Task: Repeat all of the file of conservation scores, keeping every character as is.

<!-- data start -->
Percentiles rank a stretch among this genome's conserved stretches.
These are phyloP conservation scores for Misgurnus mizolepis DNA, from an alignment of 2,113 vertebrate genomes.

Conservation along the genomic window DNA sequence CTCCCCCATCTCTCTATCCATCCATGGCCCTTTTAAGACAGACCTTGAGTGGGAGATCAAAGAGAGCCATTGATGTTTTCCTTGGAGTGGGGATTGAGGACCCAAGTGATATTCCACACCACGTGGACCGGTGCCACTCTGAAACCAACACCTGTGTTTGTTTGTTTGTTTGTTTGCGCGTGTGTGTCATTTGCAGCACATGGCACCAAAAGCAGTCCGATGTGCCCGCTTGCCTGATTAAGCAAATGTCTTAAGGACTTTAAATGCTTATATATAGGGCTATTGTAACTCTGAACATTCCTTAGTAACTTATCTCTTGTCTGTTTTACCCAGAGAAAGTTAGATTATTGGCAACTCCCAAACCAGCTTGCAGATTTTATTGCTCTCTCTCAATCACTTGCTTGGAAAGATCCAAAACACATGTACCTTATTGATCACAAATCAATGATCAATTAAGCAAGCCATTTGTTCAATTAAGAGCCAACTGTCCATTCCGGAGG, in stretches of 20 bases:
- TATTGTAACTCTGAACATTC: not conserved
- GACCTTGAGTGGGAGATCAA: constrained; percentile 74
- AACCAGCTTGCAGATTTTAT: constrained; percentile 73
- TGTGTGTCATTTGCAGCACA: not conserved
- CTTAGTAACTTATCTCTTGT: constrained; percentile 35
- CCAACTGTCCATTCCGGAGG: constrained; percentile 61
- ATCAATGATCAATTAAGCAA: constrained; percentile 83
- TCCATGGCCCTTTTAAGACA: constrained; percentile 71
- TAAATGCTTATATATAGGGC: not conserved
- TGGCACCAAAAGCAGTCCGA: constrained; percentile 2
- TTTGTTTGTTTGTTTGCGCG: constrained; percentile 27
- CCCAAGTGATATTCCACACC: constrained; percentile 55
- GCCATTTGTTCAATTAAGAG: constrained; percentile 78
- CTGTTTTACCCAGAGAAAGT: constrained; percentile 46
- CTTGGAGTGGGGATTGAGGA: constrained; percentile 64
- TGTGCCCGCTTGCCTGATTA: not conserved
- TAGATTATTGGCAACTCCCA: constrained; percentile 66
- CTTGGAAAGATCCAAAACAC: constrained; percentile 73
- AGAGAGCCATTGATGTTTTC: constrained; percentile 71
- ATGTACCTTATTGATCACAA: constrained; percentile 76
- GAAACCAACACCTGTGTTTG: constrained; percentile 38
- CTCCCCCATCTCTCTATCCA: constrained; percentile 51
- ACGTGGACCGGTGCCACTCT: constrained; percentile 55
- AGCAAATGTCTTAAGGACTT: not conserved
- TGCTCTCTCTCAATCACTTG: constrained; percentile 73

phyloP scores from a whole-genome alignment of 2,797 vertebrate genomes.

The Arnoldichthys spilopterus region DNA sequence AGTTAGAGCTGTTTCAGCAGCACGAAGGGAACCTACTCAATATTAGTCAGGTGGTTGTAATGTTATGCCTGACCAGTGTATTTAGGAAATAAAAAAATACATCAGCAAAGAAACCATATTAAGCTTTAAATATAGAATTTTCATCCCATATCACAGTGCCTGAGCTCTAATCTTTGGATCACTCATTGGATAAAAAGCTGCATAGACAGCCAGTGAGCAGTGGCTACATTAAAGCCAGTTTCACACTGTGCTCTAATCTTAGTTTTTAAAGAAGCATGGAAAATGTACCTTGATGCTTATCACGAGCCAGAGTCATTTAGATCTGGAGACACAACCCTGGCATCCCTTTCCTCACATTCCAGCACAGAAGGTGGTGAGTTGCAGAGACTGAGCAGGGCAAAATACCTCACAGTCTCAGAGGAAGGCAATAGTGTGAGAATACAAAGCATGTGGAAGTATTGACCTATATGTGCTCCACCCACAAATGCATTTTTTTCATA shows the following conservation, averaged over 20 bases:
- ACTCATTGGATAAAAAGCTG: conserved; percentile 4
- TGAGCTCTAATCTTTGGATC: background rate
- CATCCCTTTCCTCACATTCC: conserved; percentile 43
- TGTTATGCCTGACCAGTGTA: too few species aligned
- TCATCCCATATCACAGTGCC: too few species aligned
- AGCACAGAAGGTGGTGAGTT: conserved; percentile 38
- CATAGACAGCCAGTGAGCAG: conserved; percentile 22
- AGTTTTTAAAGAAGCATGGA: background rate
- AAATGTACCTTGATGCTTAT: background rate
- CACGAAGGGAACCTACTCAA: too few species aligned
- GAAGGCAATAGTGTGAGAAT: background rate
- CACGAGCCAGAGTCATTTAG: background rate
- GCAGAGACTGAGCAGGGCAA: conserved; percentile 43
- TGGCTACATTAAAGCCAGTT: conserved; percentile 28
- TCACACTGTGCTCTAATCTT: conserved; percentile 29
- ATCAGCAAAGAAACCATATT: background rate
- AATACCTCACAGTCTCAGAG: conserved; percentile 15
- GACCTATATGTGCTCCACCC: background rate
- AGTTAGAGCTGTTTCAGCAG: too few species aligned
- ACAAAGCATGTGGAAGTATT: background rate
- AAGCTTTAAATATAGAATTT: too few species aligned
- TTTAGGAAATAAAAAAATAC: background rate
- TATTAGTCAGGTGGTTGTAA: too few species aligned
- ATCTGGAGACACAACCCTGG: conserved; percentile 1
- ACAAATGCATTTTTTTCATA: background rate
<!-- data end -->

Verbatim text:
Percentiles rank a stretch among this genome's conserved stretches.
These are phyloP conservation scores for Misgurnus mizolepis DNA, from an alignment of 2,113 vertebrate genomes.

Conservation along the genomic window DNA sequence CTCCCCCATCTCTCTATCCATCCATGGCCCTTTTAAGACAGACCTTGAGTGGGAGATCAAAGAGAGCCATTGATGTTTTCCTTGGAGTGGGGATTGAGGACCCAAGTGATATTCCACACCACGTGGACCGGTGCCACTCTGAAACCAACACCTGTGTTTGTTTGTTTGTTTGTTTGCGCGTGTGTGTCATTTGCAGCACATGGCACCAAAAGCAGTCCGATGTGCCCGCTTGCCTGATTAAGCAAATGTCTTAAGGACTTTAAATGCTTATATATAGGGCTATTGTAACTCTGAACATTCCTTAGTAACTTATCTCTTGTCTGTTTTACCCAGAGAAAGTTAGATTATTGGCAACTCCCAAACCAGCTTGCAGATTTTATTGCTCTCTCTCAATCACTTGCTTGGAAAGATCCAAAACACATGTACCTTATTGATCACAAATCAATGATCAATTAAGCAAGCCATTTGTTCAATTAAGAGCCAACTGTCCATTCCGGAGG, in stretches of 20 bases:
- TATTGTAACTCTGAACATTC: not conserved
- GACCTTGAGTGGGAGATCAA: constrained; percentile 74
- AACCAGCTTGCAGATTTTAT: constrained; percentile 73
- TGTGTGTCATTTGCAGCACA: not conserved
- CTTAGTAACTTATCTCTTGT: constrained; percentile 35
- CCAACTGTCCATTCCGGAGG: constrained; percentile 61
- ATCAATGATCAATTAAGCAA: constrained; percentile 83
- TCCATGGCCCTTTTAAGACA: constrained; percentile 71
- TAAATGCTTATATATAGGGC: not conserved
- TGGCACCAAAAGCAGTCCGA: constrained; percentile 2
- TTTGTTTGTTTGTTTGCGCG: constrained; percentile 27
- CCCAAGTGATATTCCACACC: constrained; percentile 55
- GCCATTTGTTCAATTAAGAG: constrained; percentile 78
- CTGTTTTACCCAGAGAAAGT: constrained; percentile 46
- CTTGGAGTGGGGATTGAGGA: constrained; percentile 64
- TGTGCCCGCTTGCCTGATTA: not conserved
- TAGATTATTGGCAACTCCCA: constrained; percentile 66
- CTTGGAAAGATCCAAAACAC: constrained; percentile 73
- AGAGAGCCATTGATGTTTTC: constrained; percentile 71
- ATGTACCTTATTGATCACAA: constrained; percentile 76
- GAAACCAACACCTGTGTTTG: constrained; percentile 38
- CTCCCCCATCTCTCTATCCA: constrained; percentile 51
- ACGTGGACCGGTGCCACTCT: constrained; percentile 55
- AGCAAATGTCTTAAGGACTT: not conserved
- TGCTCTCTCTCAATCACTTG: constrained; percentile 73

phyloP scores from a whole-genome alignment of 2,797 vertebrate genomes.

The Arnoldichthys spilopterus region DNA sequence AGTTAGAGCTGTTTCAGCAGCACGAAGGGAACCTACTCAATATTAGTCAGGTGGTTGTAATGTTATGCCTGACCAGTGTATTTAGGAAATAAAAAAATACATCAGCAAAGAAACCATATTAAGCTTTAAATATAGAATTTTCATCCCATATCACAGTGCCTGAGCTCTAATCTTTGGATCACTCATTGGATAAAAAGCTGCATAGACAGCCAGTGAGCAGTGGCTACATTAAAGCCAGTTTCACACTGTGCTCTAATCTTAGTTTTTAAAGAAGCATGGAAAATGTACCTTGATGCTTATCACGAGCCAGAGTCATTTAGATCTGGAGACACAACCCTGGCATCCCTTTCCTCACATTCCAGCACAGAAGGTGGTGAGTTGCAGAGACTGAGCAGGGCAAAATACCTCACAGTCTCAGAGGAAGGCAATAGTGTGAGAATACAAAGCATGTGGAAGTATTGACCTATATGTGCTCCACCCACAAATGCATTTTTTTCATA shows the following conservation, averaged over 20 bases:
- ACTCATTGGATAAAAAGCTG: conserved; percentile 4
- TGAGCTCTAATCTTTGGATC: background rate
- CATCCCTTTCCTCACATTCC: conserved; percentile 43
- TGTTATGCCTGACCAGTGTA: too few species aligned
- TCATCCCATATCACAGTGCC: too few species aligned
- AGCACAGAAGGTGGTGAGTT: conserved; percentile 38
- CATAGACAGCCAGTGAGCAG: conserved; percentile 22
- AGTTTTTAAAGAAGCATGGA: background rate
- AAATGTACCTTGATGCTTAT: background rate
- CACGAAGGGAACCTACTCAA: too few species aligned
- GAAGGCAATAGTGTGAGAAT: background rate
- CACGAGCCAGAGTCATTTAG: background rate
- GCAGAGACTGAGCAGGGCAA: conserved; percentile 43
- TGGCTACATTAAAGCCAGTT: conserved; percentile 28
- TCACACTGTGCTCTAATCTT: conserved; percentile 29
- ATCAGCAAAGAAACCATATT: background rate
- AATACCTCACAGTCTCAGAG: conserved; percentile 15
- GACCTATATGTGCTCCACCC: background rate
- AGTTAGAGCTGTTTCAGCAG: too few species aligned
- ACAAAGCATGTGGAAGTATT: background rate
- AAGCTTTAAATATAGAATTT: too few species aligned
- TTTAGGAAATAAAAAAATAC: background rate
- TATTAGTCAGGTGGTTGTAA: too few species aligned
- ATCTGGAGACACAACCCTGG: conserved; percentile 1
- ACAAATGCATTTTTTTCATA: background rate